Taking good pictures is a difficult task for many of us. It’s hard to find the right angle and the right shot, and if you’re taking pictures of kids, trying to get them to stand still and smile nicely for a hot second is next to impossible. And that’s during the day when the lighting is good! Taking photos after dark is a whole other ballgame. According to photographer Lynn Saville, you have a choice when it comes to shooting at night. “You can shoot in the dead of night or during the half-light of dusk and dawn. Shooting at dusk is exhilarating because you sense how the lighting is quickly fading, and you feel compelled to locate and capture your subjects in good light. It can become like a race.”
Regardless of what hour of night you are taking photos, there are some easy tricks to help you achieve gorgeous photos that look perfectly focused and that capture the mood you are hoping to portray. Here are some tips to help you make the most of your nighttime photos so that the images you capture look beautiful, interesting and full of life.
Choose the Right Gear
You don’t need fancy photography equipment to take beautiful pictures, but there are some essential items that will make taking night photos easier, and will enhance the quality of your final images. First of all, as PC Mag reports, you need a camera that shoots well with low light; typical that means a mirrorless or a D-SLR camera, or you can choose from one of these compact, digital cameras. You’ll also need a headlamp or flashlight, because you’ll be working in the dark (duh). While you want darkness to achieve beautiful, perhaps even dramatic photos, you also need to be able to see your camera settings, see where you are walking and navigate your equipment. Lastly, a tripod is a must-have item. At night, when there is not much natural light to help your lens focus, your camera will slow down it’s shutter speed, which can cause images to blur. As Gizmodo posts, “the easy solution to that is to use a sturdy tripod for your camera, to hold it steady to capture light no matter how slow its shutter speed is and how long it has to take to capture any given photograph.”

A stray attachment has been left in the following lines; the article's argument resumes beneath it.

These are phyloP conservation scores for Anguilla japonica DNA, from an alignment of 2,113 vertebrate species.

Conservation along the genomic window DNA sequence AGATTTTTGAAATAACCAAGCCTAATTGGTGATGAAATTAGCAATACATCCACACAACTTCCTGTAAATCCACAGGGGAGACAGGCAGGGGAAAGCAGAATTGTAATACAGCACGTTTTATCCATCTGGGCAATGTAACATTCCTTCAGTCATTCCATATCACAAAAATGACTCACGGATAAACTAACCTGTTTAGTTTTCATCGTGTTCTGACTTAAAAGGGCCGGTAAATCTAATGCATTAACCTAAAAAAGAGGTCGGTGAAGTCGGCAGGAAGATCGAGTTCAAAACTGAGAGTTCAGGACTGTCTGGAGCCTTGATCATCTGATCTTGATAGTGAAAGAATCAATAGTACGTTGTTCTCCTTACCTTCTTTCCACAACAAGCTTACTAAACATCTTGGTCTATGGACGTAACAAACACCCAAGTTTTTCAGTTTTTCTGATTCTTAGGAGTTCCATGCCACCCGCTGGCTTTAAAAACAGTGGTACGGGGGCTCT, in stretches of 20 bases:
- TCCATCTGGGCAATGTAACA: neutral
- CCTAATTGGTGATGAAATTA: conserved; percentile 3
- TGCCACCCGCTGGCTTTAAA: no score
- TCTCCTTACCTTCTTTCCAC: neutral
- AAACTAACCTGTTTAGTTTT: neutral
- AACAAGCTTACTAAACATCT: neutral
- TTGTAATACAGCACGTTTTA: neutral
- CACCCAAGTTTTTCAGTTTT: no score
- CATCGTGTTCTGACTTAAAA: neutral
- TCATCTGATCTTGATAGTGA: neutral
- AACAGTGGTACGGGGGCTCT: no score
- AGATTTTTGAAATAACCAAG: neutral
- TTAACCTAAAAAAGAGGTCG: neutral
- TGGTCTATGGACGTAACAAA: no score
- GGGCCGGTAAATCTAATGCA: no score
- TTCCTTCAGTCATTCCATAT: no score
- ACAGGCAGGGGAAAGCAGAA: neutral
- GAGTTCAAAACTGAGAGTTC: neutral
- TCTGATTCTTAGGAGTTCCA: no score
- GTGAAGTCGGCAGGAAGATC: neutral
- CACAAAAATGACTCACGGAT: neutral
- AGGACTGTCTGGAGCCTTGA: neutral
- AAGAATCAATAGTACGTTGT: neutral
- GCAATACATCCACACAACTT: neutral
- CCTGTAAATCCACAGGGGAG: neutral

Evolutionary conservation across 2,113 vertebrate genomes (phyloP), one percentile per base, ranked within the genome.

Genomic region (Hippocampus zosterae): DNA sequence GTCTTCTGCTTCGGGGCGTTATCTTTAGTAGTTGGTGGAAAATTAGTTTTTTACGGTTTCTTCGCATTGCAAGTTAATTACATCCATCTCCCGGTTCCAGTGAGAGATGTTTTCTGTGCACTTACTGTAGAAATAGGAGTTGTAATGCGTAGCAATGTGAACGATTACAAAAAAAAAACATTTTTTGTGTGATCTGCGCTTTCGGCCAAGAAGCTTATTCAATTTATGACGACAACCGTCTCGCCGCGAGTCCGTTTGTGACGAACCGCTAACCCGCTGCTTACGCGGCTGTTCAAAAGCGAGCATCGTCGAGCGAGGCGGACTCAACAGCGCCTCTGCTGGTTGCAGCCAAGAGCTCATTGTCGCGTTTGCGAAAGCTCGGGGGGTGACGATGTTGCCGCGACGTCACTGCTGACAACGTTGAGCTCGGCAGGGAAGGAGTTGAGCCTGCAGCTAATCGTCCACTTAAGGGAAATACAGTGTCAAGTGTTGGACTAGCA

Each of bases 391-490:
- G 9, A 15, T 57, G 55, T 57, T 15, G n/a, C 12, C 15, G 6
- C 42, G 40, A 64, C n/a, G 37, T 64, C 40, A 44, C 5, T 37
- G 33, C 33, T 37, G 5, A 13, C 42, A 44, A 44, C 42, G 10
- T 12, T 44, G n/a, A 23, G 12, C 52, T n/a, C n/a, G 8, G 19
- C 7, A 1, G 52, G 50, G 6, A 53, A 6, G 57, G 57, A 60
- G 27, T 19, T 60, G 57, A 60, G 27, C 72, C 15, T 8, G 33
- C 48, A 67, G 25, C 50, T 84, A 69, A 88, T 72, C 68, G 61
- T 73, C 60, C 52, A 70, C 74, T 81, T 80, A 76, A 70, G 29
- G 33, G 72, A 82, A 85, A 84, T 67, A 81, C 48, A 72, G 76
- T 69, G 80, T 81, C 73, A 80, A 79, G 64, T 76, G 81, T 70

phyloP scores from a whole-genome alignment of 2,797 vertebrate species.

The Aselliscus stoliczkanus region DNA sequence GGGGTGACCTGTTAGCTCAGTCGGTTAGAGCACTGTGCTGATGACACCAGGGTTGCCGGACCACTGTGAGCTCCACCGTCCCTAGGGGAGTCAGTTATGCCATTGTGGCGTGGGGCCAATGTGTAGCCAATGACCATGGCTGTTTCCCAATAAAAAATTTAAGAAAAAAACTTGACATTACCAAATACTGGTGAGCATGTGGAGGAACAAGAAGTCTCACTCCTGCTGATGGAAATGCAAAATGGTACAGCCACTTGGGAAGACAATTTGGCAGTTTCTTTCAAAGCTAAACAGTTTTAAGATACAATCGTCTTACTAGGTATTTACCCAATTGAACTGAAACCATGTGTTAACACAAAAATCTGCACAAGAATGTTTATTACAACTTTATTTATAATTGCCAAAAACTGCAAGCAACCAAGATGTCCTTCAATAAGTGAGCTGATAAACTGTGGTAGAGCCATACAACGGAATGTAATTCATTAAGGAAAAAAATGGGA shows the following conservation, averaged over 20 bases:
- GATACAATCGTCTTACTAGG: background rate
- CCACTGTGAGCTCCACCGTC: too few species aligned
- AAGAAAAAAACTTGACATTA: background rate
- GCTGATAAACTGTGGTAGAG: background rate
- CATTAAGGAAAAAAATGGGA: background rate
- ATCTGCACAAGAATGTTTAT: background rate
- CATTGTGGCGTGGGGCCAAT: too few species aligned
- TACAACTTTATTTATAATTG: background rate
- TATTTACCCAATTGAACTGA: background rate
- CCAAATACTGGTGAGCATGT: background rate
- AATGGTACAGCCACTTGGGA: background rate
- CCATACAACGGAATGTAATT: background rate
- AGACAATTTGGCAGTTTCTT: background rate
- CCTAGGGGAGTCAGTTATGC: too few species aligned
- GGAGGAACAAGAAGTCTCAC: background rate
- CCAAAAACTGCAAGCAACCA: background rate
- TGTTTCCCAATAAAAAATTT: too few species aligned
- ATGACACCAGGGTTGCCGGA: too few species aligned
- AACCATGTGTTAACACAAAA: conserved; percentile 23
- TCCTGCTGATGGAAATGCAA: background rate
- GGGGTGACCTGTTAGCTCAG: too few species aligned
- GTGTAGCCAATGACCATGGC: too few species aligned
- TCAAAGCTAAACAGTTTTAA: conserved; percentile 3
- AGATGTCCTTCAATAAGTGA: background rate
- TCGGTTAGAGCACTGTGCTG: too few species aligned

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Pay Attention to How Much (or How Little) Natural Light You Have
Do a run through before you start shooting. That means checking our your surrounding area, the landscapes and cityscapes you plan to shoot, and getting familiar with your backdrops. Take some test shots using a cell phone camera, which gives you instant results so you can check the lighting situation and what works and what doesn’t.
Know What Backdrops Work Well in the Dark
Cityscapes are great to shoot at night because of the street lighting, which makes architecture and details of the building and city stand out. If you’re shooting at twilight, the small amount of ambient light reveals texture so you can get away with taking photos in shadowed areas. Well-lit settings like amusement parks and bridges are also interesting to work with at night, because of the intricate lighting patterns contrasted with the dark sky. Nature landscapes and sky photos are great at night too, just be mindful of the weather and available light and adjust your camera settings accordingly.
Shoot in Manual Mode
Speaking of camera settings, the best way to shoot at night is to set your camera to “manual” rather than automatic. And no, you don’t need a fancy camera to do this. Most digital cameras have a “custom” or “manual” option, which allows you to adjust things like shutter speed, ISO setting, aperture and shooting mode. By manually adjusting those settings, you’ll maximize your camera’s ability to focus on your subject or scene, resulting in a crisp with minimal blurring.
Above all, be patient. You will not get a perfect night shot on your first try. It’s a skill that requires practice and time. Arrive early to your location so you can scope out the scene in the light of day. Take test shots and try a variety of settings on your camera and a few different angles and directions with your photos. Don’t be intimidated or frustrated if things don’t go according to plan right away. After all, some of the most gorgeous and interesting photos are the result of letting loose, having fun, experimenting and learning as you go.